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  • Writer's pictureCatherine Injugu

It's Not Just Period Blood; exploring PMS and PMDD

By Maria Kamau| Updated October 30, 2023

October 11th is International Day of the Girl Child. The theme this year is Invest in Girls' Rights; Our Leadership, Our Wellbeing. While we talk about creating better policies to promote girls' empowerment and promote their human rights, a continuously relevant topic of discussion is menstrual health. Getting your period has often been used as an indication of the transition from girlhood to womanhood. But it's not just period blood. Many women will tell you that before their period comes, there are some symptoms experienced. It is important to have these discussions so that they are no longer experienced in silence.

So I invited Maria to write something about her own experience during this pivotal moment in any woman's life. Here she explores Premenstrual Dysphoric Disorder (PMDD) and Premenstrual Syndrome(PMS) which are common occurrences in some girls and women when they get their period.

Maria: I remember when I was about 13-years-old and I was so excited to get my period; finally, I became a woman. I then started noticing that a few days before I got my period, I would become extremely sad, irritable and lethargic; it came every month, like clockwork. I didn't understand then what it was until I was about 18 and heard the term PMS for the first time.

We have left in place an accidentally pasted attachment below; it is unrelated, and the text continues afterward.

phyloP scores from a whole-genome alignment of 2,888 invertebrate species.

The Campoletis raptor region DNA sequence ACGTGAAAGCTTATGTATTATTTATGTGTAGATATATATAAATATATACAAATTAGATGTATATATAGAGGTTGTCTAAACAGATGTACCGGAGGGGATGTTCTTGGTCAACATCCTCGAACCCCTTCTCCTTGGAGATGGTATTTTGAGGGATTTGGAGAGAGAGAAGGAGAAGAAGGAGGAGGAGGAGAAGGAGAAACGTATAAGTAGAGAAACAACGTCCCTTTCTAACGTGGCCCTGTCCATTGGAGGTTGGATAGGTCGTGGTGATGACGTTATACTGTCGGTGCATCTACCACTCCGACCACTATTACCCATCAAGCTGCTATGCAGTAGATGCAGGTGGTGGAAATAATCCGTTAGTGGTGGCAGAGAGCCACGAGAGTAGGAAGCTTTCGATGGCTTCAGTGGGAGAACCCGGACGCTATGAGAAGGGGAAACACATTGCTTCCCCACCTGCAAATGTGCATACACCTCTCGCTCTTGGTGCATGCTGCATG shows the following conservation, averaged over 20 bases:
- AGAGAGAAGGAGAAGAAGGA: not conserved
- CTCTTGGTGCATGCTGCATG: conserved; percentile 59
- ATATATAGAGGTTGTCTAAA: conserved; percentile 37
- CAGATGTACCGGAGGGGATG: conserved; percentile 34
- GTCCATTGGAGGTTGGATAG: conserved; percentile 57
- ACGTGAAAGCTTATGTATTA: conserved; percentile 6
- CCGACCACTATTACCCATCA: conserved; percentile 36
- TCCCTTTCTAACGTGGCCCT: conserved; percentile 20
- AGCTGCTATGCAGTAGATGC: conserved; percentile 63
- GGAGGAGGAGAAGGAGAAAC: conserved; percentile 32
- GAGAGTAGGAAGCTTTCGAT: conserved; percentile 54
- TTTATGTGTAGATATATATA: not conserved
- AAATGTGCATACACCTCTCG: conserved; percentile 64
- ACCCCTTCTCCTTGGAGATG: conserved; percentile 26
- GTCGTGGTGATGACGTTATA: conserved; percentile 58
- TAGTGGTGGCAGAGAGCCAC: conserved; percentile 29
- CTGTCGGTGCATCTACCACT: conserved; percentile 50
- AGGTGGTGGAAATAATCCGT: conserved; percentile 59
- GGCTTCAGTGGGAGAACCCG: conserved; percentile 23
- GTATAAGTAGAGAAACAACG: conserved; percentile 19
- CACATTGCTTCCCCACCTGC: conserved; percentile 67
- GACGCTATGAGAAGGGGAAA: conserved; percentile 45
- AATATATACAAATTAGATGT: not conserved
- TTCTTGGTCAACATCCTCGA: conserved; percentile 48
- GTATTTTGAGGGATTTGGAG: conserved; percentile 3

Premenstrual syndrome is used to describe emotional, physical and behavioral symptoms such as heightened anxiety, depression, acne, bloating among others, that all end once a period starts.

Once I understood PMS, I felt like I had an answer. But why would I be extremely depressed, apathetic, hopeless and irritable more than my fellow female friends?

With further research, I came to learn of Premenstrual Dysphoric Disorder (PMDD) which is an extreme case of PMS characterized by extreme mood fluctuations that can lead to depression and suicidal thoughts. It is important to note that PMDD is differentiated from PMS in its severity. PMS and PMDD normally occur during the luteal phase of the cycle.

Research has shown that around 90% of women have admitted to experiencing discomfort a few days before their period and a third of this percentage qualified to having PMS. PMDD on the other hand, is prevalent to around 3-8% of the population.